Five of the play’s six scenes take place in the Greenwich Village apartment of Ruth Steiner. One scene moves farther uptown, to the auditorium of the 92nd Street Y.
Since early in the 20th century, Greenwich Village has been known as the center of New York’s bohemia, the home of the American avant-garde—those writers, visual artists, performers, and political activists who see themselves and their work as lying defiantly outside the mainstream of bourgeois taste and morality. Among those associated with this neighborhood have been the playwright, Eugene O’Neill, the left-wing propagandist, John Reed, the “beatnik” writers, Alan Ginsburg and Jack Kerouac, and musicians such as Bob Dylan, Joan Baez, and Jimi Hendrix. It was Greenwich Village that was the scene of the first flowering of the off-off-Broadway movement in theater, which flourished in tiny performance spaces and produced new work by playwrights such as Sam Shepard. It was also in Greenwich Village in 1970 that three members of the radical political group, The Weather Underground, accidentally blew themselves up in a townhouse while preparing an anti-personnel terror bomb for use in killing American servicemen at a New Jersey army base.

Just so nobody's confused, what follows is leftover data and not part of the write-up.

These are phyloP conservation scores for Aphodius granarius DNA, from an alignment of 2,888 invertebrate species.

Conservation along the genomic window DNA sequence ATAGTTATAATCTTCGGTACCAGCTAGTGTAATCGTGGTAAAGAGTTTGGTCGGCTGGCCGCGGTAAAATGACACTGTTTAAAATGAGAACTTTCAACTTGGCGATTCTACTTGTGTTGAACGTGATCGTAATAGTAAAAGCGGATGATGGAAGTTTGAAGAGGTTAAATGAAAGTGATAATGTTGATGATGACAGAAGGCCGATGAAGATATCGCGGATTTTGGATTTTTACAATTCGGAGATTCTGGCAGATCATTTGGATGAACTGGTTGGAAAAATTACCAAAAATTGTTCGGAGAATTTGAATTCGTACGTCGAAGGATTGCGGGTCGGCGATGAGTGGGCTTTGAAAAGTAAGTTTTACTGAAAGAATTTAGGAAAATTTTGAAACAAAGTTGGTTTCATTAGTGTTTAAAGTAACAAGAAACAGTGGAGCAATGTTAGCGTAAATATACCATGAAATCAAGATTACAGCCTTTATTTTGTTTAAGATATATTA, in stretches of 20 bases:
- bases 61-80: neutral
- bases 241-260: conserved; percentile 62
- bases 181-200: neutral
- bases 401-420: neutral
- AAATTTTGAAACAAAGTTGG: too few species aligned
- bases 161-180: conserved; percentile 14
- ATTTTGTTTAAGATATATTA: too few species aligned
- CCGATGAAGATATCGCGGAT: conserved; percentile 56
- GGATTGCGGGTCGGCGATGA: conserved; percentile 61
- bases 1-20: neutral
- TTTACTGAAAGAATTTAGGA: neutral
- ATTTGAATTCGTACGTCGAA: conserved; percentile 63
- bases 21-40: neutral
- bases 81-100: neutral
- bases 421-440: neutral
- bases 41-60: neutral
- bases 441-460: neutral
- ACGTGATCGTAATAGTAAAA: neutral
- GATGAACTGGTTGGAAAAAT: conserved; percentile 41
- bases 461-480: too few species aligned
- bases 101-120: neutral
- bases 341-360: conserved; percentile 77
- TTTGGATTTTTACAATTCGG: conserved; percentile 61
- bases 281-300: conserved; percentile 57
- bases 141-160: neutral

Not only does Greenwich Village challenge cultural conventions, it subverts geographic preconceptions as well. The neighborhood is situated outside the easily-navigable grid of numbered streets and avenues found in midtown Manhattan. In the Village, streets are generally named rather than numbered, and their unpredictable meanderings reflect their ancient origins in a Dutch colonial village. As a result, it can be confusing to find one’s way around, as if the geography of the place were itself an expression of the disorienting spirit of bohemia.
In fact, Lisa Morrison’s first foray into Ruth’s neighborhood leaves her feeling befuddled: